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Proc Natl Acad Sci U S A. Oct 1, 2002; 99(20): 12617–12621.
Published online Sep 16, 2002. doi:  10.1073/pnas.152463399
PMCID: PMC130509
Applied Biological Sciences

Nanocrystal targeting in vivo


Inorganic nanostructures that interface with biological systems have recently attracted widespread interest in biology and medicine. Nanoparticles are thought to have potential as novel intravascular probes for both diagnostic (e.g., imaging) and therapeutic purposes (e.g., drug delivery). Critical issues for successful nanoparticle delivery include the ability to target specific tissues and cell types and escape from the biological particulate filter known as the reticuloendothelial system. We set out to explore the feasibility of in vivo targeting by using semiconductor quantum dots (qdots). Qdots are small (<10 nm) inorganic nanocrystals that possess unique luminescent properties; their fluorescence emission is stable and tuned by varying the particle size or composition. We show that ZnS-capped CdSe qdots coated with a lung-targeting peptide accumulate in the lungs of mice after i.v. injection, whereas two other peptides specifically direct qdots to blood vessels or lymphatic vessels in tumors. We also show that adding polyethylene glycol to the qdot coating prevents nonselective accumulation of qdots in reticuloendothelial tissues. These results encourage the construction of more complex nanostructures with capabilities such as disease sensing and drug delivery.

Hybrid organic/inorganic nanoparticles are thought to have potential as novel intravascular probes for diagnostics (e.g., imaging) and therapeutics (e.g., drug delivery) (1). For this potential to be realized, an ability to target the nanoparticles to specific tissues and cell types would be important. We used semiconductor quantum dots (qdots) coated with targeting peptides as prototypic nanostructures for intravascular delivery in live mice. Qdots are generally composed of atoms from groups II–VI or III–V of the periodic table and are defined as particles with physical dimensions smaller than the exciton Bohr radius (2). This size leads to a quantum confinement effect, which endows nanocrystals with unique optical and electronic properties. Qdots have size-tunable emission (from the UV to the IR), narrow spectral line widths, high luminescence, continuous absorption profiles, and stability against photobleaching (24). Furthermore, the large surface area-to-volume ratio of qdots makes them appealing for the design of more complex nanosystems.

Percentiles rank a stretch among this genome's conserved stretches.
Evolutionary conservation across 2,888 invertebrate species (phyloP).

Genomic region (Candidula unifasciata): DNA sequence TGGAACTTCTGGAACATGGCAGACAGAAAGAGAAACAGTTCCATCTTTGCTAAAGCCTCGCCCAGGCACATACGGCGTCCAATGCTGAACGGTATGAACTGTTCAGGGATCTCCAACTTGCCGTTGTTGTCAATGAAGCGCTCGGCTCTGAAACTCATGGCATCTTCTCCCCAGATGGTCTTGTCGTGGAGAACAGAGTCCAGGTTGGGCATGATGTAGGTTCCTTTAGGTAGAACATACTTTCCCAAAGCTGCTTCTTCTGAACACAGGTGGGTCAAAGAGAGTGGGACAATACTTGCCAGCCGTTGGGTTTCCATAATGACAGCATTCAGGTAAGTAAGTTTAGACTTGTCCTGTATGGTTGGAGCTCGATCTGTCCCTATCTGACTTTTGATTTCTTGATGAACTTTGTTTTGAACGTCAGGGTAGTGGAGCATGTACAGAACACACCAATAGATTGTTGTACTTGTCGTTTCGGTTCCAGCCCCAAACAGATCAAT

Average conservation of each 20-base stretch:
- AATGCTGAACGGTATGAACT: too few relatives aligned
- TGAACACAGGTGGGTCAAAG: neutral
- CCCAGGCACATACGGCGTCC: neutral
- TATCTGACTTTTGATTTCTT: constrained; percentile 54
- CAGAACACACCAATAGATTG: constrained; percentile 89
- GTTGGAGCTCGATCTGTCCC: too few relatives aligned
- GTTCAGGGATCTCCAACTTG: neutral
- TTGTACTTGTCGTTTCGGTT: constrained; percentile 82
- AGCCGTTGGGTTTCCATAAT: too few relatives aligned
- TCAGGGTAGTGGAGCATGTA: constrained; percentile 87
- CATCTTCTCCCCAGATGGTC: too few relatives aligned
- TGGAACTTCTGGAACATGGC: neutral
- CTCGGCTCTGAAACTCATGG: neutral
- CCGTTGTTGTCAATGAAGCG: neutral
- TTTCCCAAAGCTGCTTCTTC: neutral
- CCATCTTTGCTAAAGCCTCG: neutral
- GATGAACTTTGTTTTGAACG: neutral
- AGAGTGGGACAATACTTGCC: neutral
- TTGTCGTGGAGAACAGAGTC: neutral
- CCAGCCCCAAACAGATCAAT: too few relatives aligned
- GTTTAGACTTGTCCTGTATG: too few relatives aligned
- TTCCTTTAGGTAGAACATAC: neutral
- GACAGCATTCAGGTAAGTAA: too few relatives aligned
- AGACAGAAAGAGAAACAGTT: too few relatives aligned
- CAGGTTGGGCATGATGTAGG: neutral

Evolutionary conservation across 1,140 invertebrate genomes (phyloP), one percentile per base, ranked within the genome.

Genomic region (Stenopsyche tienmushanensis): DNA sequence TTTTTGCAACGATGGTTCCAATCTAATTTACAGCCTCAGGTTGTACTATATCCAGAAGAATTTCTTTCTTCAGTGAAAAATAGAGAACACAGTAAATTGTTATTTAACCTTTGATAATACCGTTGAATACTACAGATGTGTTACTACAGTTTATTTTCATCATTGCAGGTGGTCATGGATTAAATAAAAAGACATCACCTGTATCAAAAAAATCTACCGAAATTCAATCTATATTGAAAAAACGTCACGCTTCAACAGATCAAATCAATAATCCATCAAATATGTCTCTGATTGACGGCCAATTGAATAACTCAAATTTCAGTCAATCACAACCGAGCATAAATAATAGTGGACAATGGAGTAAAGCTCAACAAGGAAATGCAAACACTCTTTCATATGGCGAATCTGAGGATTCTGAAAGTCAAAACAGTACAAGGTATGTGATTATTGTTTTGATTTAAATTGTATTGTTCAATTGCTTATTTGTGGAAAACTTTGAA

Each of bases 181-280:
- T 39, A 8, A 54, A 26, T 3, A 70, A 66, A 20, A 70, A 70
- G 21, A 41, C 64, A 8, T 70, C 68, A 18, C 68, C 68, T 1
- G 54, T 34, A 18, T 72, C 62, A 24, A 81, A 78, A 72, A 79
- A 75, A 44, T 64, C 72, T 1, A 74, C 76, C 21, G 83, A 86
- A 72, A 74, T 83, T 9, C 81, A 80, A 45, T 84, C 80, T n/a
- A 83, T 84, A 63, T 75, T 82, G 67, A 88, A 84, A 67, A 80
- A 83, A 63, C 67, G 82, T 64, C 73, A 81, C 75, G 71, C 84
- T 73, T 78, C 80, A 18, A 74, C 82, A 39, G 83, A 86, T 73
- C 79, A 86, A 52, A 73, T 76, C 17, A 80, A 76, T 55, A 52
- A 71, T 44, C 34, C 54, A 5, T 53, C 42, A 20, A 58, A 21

Blood vessels express molecular markers that distinguish the vasculature of individual organs, tissues, and tumors. Peptides that recognize these vascular markers have been identified by screening phage libraries in vivo, a procedure in which peptides direct phage homing to individual sites (5). This approach has led to the identification of a unique set of homing peptides with high in vivo selectivity (69). We have used homing peptides to target i.v.-injected qdots to specific vascular sites in mice (Fig. (Fig.1).1). One of these peptides binds to membrane dipeptidase on the endothelial cells in lung blood vessels (9), and the other two preferentially bind to tumor blood vessels (10) or tumor lymphatic vessels (11) and the tumor cells. Each of the peptides directed the qdots to the appropriate site in the mice, showing that nanocrystals can be targeted in vivo with an exquisite specificity.

Figure 1
Schematic representation of qdot targeting. Intravenous delivery of qdots into specific tissues of the mouse. (Upper) Design of peptide-coated qdots. (Lower) Qdots were coated with either peptides only or with peptides and PEG. PEG helps the qdots maintain ...

Materials and Methods

Preparation of Qdots and Peptide-Coated Qdots.

Previously published procedures were used to synthesize tri-n-octylphosphine oxide-coated ZnS-capped CdSe qdots (1215) and to modify their surface chemistry to render them water soluble (16, 17). After this step, the surface of qdots was coated with mercaptoacetic acid.

Three peptides were used to coat qdots: CGFECVRQCPERC peptide (denoted as GFE) binds to membrane dipeptidase on the endothelial cells in lung blood vessels (9, 18), KDEPQRRSARLSAKPAPPKPEPKPKKAPAKK (F3) preferentially binds to blood vessels and tumor cells in various tumors (10), and CGNKRTRGC (LyP-1) recognizes lymphatic vessels and tumor cells in certain tumors (11). The peptides were synthesized by N-(9-fluorenylmethoxycarbonyl)-l-amino acids chemistry with a solid-phase synthesizer and purified by HPLC. The composition of the peptides was confirmed by MS.

The peptides were thiolated by using 3-mercaptopropionimidate hydrochloride (a.k.a. iminothiolane), an imidoester compound containing a sulfhydryl group. Peptides were incubated with iminothiolane for 1 h in 10 mM PBS, pH 7.4, at a 1:1 molar ratio. Afterward, mercaptoacetic acid-coated qdots were added to the solution to exchange some of the mercaptoacetic acid groups with the thiolated peptide incubated overnight at room temperature. For coadsorption of polyethylene glycol (PEG) and peptides, amine-terminated PEG (Shearwater Polymers, Huntsville, AL) was thiolated with iminothiolane. Thiolated PEG was directly added to a solution of mercaptoacetic acid-coated qdots in 10 mM PBS, pH 7.4, and allowed to incubate overnight at room temperature. Afterward, the thiolated peptide was added to the PEG/qdot solution and incubated overnight at room temperature. The coated qdots were purified with Microspin G-50 columns (Amersham Pharmacia) before assays or injection into a mouse. The coupling efficiency was determined by performing a Bradford assay (Bio-Rad) on the coated qdots.

Mice, Cell Lines, and Tumors.